Crypto—Do You Understand What You Are Buying?

New York Times columnist Paul Krugman wrote about crypto currency markets and investing in his column, How Crypto Became the New Subprime. Whether you are a crypto skeptic or advocate, the column draws an interesting comparison between the crypto craze today and the subprime mortgage crisis from a few years ago. Mr. Krugman points out, as data on (Crypto Market Cap and DeFi Market Cap Charts — TradingView) shows, the market cap of cryptocurrencies reached $3 trillion in November 2021. He cites a survey that 55% of crypto investors do not have a college degree. This data point alone does not mean that the majority of crypto investors are unsophisticated, but an investor’s background can be an important factor when evaluating suitability. 

According to Mr. Krugman, the promotion of crypto today looks at least somewhat like subprime lending a few years ago. Much like crypto is marketed as a way to expand the pool of people who invest, subprime lending was promoted as expanding the pool of potential homebuyers. The subprime mortgage bubble burst, leading to foreclosures, credit problems, and worse. In the bubble’s aftermath, it was clear that predatory lending was behind some of the subprime loans. Similarly, Mr. Krugman is skeptical that most crypto investors understand what they are buying and have the means to suffer losses.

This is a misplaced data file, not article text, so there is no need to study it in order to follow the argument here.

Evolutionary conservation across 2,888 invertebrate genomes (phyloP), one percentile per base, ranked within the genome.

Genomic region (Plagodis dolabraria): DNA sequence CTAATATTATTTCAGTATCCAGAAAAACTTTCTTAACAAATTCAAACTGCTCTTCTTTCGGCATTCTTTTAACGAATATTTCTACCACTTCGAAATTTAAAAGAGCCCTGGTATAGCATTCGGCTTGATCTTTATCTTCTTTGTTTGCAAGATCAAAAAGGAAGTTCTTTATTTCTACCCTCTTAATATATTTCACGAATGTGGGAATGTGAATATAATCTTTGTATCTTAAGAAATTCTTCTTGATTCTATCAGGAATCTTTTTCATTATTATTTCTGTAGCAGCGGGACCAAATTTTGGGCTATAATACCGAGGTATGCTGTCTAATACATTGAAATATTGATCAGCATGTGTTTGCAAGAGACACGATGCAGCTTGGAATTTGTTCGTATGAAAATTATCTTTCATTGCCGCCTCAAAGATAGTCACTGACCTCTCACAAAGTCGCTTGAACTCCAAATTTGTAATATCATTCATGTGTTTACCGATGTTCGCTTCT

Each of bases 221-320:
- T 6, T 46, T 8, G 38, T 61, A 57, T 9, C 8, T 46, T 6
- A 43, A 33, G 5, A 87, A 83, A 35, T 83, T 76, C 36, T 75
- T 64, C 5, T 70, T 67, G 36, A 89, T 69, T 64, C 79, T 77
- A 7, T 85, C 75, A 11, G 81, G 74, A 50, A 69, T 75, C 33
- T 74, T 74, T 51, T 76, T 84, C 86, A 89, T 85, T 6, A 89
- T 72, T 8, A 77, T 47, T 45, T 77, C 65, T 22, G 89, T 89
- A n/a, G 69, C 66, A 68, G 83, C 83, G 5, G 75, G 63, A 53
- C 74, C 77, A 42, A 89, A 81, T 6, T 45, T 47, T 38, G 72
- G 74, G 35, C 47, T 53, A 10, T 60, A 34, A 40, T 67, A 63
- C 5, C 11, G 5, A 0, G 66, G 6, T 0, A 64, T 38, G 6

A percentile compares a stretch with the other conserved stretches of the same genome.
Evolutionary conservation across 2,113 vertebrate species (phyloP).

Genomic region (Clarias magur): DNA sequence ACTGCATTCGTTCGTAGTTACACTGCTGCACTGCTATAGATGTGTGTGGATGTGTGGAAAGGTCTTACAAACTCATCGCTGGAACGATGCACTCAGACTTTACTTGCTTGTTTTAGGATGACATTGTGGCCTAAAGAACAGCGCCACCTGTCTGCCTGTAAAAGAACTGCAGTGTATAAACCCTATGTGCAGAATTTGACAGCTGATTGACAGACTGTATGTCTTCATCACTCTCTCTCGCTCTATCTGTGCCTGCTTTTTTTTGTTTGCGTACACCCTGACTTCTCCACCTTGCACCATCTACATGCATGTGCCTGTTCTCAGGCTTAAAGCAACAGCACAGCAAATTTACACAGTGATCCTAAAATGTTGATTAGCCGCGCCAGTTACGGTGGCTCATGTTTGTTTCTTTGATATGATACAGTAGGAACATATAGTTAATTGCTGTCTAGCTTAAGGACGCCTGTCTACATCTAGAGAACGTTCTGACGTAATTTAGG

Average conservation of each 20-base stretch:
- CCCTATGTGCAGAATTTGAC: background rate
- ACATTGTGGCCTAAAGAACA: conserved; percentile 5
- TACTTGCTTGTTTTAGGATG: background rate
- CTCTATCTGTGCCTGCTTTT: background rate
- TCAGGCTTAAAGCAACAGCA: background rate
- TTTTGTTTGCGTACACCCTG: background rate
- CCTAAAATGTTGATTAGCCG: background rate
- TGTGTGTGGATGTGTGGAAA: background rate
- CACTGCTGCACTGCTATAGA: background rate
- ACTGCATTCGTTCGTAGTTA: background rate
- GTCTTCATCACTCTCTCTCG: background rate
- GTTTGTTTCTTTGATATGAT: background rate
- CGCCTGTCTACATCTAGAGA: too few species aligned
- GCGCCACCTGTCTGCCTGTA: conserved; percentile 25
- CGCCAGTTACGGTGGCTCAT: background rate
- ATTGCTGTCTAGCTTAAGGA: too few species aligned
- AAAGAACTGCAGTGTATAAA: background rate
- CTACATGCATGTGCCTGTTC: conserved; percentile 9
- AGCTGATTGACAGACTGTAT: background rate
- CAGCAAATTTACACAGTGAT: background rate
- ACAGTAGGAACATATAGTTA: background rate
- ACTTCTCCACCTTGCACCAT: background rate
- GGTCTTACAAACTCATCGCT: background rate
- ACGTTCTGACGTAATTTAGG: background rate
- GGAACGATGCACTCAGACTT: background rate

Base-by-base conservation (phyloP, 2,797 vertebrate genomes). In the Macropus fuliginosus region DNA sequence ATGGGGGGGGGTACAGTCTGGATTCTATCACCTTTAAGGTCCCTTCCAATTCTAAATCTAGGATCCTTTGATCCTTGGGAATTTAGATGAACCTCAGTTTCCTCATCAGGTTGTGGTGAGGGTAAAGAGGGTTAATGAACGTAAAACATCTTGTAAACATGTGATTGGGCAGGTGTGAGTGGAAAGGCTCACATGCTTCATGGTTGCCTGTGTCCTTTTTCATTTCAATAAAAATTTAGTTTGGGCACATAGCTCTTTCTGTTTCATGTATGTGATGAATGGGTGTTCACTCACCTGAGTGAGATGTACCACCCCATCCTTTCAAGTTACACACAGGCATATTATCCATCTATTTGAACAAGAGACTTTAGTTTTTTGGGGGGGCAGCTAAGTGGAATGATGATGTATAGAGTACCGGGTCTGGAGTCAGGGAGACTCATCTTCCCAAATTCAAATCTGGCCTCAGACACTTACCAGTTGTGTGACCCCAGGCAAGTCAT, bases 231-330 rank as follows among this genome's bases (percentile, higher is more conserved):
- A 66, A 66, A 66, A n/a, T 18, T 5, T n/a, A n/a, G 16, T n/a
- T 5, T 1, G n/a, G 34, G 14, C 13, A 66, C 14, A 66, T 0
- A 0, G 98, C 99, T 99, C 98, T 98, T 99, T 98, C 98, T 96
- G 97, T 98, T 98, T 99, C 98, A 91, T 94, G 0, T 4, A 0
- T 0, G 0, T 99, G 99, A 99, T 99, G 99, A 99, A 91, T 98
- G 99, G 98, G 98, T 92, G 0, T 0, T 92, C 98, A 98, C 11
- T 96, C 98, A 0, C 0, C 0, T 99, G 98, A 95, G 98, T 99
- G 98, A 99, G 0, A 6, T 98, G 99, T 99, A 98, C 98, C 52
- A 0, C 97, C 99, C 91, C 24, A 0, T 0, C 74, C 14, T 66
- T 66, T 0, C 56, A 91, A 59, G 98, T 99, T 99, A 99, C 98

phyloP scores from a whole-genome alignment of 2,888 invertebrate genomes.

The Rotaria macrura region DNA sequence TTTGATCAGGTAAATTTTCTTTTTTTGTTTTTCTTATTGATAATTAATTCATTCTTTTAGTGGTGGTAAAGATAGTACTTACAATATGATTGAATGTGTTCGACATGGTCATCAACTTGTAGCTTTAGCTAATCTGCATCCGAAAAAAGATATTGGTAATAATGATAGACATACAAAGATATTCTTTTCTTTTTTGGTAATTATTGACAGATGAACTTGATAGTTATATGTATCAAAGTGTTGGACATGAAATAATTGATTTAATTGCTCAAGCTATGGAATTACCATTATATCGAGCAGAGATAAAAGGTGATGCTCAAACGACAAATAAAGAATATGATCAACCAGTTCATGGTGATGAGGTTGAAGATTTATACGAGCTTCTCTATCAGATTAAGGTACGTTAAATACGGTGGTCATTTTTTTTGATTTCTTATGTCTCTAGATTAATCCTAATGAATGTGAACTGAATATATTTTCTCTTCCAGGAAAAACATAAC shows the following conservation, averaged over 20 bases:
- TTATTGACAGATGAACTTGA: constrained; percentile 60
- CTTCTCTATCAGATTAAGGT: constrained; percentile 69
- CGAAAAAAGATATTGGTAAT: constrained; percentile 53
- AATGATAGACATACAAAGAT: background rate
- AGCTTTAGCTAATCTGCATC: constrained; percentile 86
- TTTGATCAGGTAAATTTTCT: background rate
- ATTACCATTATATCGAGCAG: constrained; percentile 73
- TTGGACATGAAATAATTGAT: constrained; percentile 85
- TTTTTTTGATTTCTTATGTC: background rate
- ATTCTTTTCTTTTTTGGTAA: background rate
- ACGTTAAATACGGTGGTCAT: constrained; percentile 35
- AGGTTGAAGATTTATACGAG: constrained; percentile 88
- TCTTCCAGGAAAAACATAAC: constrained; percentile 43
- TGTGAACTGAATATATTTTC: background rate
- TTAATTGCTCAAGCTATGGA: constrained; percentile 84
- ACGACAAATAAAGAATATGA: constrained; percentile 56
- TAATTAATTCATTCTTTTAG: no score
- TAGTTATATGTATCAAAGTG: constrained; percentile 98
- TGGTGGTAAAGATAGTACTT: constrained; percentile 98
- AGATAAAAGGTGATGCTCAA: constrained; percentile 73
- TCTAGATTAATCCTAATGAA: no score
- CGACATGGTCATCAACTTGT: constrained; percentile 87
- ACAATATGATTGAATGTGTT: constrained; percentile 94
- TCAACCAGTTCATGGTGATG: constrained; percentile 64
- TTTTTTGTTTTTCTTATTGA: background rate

Crypto markets are lightly regulated, if at all. And investors can be defrauded or taken advantage of in even regulated markets. We have seen investors, both large and small, who have suffered material losses after they were convinced to buy cryptocurrencies or trade even more complex financial products that relate to cryptocurrencies. Whether you agree with Mr. Krugman or not, his point that investors should understand what they are investing in is an important one.  

This blog is intended to provide information to the general public and to practitioners about developments that may impact Oregon Investments.

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Cody Berne

Cody Berne is an attorney at Stoll Berne in Portland. Cody’s practice focuses on representing investors who lost money because of fraud and other misconduct, class actions, and business litigation. He is a member of the Public Investors Advocate Bar Association and the Oregon Trial Lawyers Association.


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The information contained in this blog does not constitute legal advice, and does not create an attorney-client relationship. We make no claims, promises or guarantees about the accuracy, completeness, or adequacy of the information contained in or linked to this blog.